Loving Life in Orvieto: A review of The Lady in the Palazzo by Marlena de Blasi

Have you heard of Marlena de Blasi? She is an American chef who upsticked and moved to Italy following a holiday romance. The Lady in the Palazzo is the first book of hers I have read, but the third book in her memoir series. In her first, A Thousand Days in Venice, she tells how she met her husband, Fernando (a Peter Sellers lookalike), her second recounts her life in Tuscany, and then in this volume she describes moving to Orvieto in Umbria, where she finds the perfect home.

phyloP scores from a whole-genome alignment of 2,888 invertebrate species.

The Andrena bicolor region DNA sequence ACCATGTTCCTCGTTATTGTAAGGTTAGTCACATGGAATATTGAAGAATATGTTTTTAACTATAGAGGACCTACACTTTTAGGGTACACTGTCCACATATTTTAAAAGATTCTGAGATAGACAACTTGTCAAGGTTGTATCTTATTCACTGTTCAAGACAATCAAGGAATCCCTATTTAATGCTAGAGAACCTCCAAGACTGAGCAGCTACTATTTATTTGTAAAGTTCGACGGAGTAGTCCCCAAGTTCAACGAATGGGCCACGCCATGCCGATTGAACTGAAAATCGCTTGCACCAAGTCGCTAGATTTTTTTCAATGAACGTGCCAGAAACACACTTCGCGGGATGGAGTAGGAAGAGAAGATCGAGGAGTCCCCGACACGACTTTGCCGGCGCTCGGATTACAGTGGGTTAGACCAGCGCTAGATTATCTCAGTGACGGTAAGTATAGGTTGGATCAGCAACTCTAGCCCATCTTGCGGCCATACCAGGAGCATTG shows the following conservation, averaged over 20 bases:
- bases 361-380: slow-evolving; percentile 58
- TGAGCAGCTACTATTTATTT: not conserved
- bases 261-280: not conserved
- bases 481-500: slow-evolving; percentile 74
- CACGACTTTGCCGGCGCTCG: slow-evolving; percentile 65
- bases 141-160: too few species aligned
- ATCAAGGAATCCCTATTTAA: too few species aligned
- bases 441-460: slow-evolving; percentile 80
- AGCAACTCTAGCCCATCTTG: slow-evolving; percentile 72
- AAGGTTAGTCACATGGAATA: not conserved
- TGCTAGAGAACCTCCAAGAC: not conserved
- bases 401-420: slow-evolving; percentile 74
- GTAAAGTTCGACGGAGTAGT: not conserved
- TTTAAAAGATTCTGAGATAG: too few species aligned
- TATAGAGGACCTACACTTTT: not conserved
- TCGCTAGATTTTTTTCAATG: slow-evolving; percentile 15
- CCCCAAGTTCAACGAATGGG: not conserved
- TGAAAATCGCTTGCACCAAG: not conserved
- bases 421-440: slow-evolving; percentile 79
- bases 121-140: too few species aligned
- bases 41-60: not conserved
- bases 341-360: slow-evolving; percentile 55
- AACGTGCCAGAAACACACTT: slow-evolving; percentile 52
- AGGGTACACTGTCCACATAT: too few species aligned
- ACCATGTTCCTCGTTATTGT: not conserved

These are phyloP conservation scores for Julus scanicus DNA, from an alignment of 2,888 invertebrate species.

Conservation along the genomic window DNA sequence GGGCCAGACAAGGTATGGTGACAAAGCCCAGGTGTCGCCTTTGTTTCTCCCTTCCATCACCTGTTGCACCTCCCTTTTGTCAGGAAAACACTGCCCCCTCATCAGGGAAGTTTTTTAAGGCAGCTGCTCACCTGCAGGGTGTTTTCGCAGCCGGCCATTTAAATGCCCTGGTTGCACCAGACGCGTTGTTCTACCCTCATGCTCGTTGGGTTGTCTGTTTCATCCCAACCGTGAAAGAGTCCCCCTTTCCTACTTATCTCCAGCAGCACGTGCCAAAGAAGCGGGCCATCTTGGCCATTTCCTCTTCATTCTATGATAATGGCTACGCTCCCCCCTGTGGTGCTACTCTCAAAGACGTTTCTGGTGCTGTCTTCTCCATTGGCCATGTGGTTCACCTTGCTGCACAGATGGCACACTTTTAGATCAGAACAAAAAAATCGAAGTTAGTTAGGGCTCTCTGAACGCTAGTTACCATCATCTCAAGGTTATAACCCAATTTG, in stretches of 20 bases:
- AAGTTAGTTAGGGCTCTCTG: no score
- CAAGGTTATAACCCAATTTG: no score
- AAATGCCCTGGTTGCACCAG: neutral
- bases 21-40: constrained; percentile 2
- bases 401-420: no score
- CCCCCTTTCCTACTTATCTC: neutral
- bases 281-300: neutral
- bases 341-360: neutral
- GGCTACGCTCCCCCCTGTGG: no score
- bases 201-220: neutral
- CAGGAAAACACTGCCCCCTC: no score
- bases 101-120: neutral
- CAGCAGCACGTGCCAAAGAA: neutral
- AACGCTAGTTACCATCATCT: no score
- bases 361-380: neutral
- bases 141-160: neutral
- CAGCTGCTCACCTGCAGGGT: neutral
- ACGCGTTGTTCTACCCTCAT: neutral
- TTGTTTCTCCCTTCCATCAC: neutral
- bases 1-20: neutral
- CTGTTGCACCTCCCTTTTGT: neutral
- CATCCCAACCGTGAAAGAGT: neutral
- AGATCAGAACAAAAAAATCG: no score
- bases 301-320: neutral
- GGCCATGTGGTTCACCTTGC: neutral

This is such a lovely, cosy travel read; it makes you ache to visit the place it features. Who wouldn’t want to go to Italy? But more that that, who wouldn’t want to go to Orvieto after reading this book? We travelled to Umbria not long after I had read it, making sure we had a day out in Orvieto. It was a long, steep, bendy drive to the city, and it was totally worth it. I recall turning the corner at the end of a little narrow street, and seeing the striped cathedral looming before me. It was a ‘bang’ moment – it took my breath away. I could see why Marlena had fallen in love with this place. 

She has a great voice and a great writing style. Her books also include her regional recipes, a wonderful addition to her words. I did once attempt one of them – it sounded so simple and delicious when she described making and serving it at a dinner party, but my version was just as foul as it was offensive. Mind you, it did include parsnips and vodka and not much else, so in hindsight it probably wasn’t just me (!)